Biography of Yehuda Amichai
Amichai was born in Würzburg, Germany, to an Orthodox Jewish family, and was raised speaking both Hebrew and German. According to literary scholar Nili Scharf Gold, a childhood trauma in Germany had an impact on his later poetry: he had an argument with a childhood friend of his, Ruth Hanover, that caused her to bicycle home angrily; she fell and as a result had to get her leg amputated. Several years later, she was unable to join the rest of her family, who fled the Nazi takeover, due to her missing leg, and ended up being killed in the Holocaust. Amichai occasionally referred to her in his poems as "Little Ruth".
Amichai immigrated with his family at the age of 12 to Petah Tikva in Mandate Palestine in 1935, moving to Jerusalem in 1936. He first worked as a physical education teacher. He was a member of the Palmach, the strike force of the Haganah, the defence force of the Jewish community in pre-state Israel. As a young man he fought in World War II as a member of the British Army Jewish Brigade, and in the Negev on the southern front in the Israeli War of Independence.
Amichai traced his beginnings as a writer to when he was stationed with the British army in Egypt. There he happened to find an anthology of modern British poetry, and the works of Dylan Thomas, T. S. Eliot, and W. H. Auden included in that book inspired his first serious thoughts about becoming a writer.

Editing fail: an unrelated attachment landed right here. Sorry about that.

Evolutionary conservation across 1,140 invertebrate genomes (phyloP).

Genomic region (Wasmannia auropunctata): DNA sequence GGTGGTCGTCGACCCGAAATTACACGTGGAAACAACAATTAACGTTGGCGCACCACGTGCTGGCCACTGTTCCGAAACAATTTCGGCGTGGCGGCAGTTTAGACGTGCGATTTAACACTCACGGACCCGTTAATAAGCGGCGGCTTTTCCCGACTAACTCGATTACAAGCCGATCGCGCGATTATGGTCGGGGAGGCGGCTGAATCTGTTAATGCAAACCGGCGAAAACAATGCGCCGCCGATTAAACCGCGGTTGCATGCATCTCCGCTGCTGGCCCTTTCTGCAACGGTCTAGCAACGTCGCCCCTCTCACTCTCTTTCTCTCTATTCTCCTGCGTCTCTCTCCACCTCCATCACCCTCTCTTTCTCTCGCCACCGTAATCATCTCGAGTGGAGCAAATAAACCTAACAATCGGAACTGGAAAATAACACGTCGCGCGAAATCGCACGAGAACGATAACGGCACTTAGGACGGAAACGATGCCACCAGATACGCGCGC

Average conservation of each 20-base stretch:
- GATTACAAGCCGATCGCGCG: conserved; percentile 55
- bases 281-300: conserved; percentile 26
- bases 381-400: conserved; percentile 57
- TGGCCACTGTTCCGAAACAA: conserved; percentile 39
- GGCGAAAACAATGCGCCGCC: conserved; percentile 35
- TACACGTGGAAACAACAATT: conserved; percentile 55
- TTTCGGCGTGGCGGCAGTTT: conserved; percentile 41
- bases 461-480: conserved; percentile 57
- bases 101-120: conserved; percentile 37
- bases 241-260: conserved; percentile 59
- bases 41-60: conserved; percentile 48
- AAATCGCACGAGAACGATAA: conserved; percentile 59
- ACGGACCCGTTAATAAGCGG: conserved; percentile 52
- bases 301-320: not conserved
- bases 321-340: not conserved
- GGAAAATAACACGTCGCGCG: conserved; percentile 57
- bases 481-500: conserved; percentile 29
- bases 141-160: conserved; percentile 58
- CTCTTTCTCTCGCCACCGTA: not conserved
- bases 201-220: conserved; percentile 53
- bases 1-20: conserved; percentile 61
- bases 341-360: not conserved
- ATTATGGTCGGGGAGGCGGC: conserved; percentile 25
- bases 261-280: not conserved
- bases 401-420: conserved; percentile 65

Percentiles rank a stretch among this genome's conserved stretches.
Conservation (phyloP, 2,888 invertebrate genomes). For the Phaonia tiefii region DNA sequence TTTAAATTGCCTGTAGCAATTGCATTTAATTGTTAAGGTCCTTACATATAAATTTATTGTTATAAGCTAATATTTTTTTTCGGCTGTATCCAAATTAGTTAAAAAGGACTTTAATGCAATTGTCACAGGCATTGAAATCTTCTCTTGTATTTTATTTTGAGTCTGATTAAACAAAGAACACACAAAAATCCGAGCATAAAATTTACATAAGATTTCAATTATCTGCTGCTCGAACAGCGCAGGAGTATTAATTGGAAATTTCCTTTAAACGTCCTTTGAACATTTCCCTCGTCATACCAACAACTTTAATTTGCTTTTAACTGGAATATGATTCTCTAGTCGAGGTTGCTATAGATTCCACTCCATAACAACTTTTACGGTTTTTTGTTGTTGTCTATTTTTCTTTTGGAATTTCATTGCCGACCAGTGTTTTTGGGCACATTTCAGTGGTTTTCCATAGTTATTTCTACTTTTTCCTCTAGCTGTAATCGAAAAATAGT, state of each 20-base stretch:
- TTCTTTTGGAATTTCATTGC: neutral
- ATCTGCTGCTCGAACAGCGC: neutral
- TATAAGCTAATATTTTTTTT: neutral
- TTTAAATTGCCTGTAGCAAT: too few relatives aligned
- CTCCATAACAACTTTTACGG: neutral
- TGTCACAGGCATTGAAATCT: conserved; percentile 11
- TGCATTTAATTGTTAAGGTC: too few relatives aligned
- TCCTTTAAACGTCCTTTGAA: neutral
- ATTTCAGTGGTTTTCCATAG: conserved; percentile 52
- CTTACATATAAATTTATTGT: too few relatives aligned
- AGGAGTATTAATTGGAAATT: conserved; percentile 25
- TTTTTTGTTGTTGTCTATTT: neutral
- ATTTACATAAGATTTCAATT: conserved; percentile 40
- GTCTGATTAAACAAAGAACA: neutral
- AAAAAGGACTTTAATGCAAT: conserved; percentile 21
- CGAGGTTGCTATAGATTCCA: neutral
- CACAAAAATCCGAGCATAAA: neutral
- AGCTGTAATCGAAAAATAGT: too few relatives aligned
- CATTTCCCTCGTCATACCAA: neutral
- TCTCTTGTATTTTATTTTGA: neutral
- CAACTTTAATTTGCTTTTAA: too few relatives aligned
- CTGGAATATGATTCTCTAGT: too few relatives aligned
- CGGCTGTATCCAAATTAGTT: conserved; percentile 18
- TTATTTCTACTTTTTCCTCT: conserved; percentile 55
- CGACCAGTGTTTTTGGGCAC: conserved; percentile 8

Amichai began writing poetry in 1946, at age 22. He also changed his name to Yehuda Amichai around that same time. According to Nili Scharf Gold, the idea for the name change, as well as the specific last name "Amichai", came from his girlfriend at the time, whom he has called "Ruth Z.", and who soon afterward broke up with him and moved to the United States. According to Gold, Amichai later claimed that he only started writing poetry in 1948, partly as a way of hiding from the public record this portion of his life.
Following the War of Independence, Amichai studied Bible and Hebrew literature at the Hebrew University of Jerusalem. Encouraged by one of his professors at Hebrew University, he published his first book of poetry, "Now and in Other Days," in 1955. Later, he was poet in residence at numerous universities, including Berkeley, NYU, and Yale.
In 1956, Amichai served in the Sinai War, and in 1973 he served in the Yom Kippur War. He later became an advocate of peace and reconciliation in the region, working with Arab writers.
He died of cancer in 2000, at age 76.
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Yad Mordechai. Those who fell here
still look out the windows like sick children
who are not allowed outside to play.
And on the hillside, the battle is reenacted
for the benefit of hikers and tourists. Soldiers of thin sheet iron
rise and fall and rise again. Sheet iron dead and a sheet iron life
and the voices all—sheet iron. And the resurrection of the dead,
sheet iron that clangs and clangs.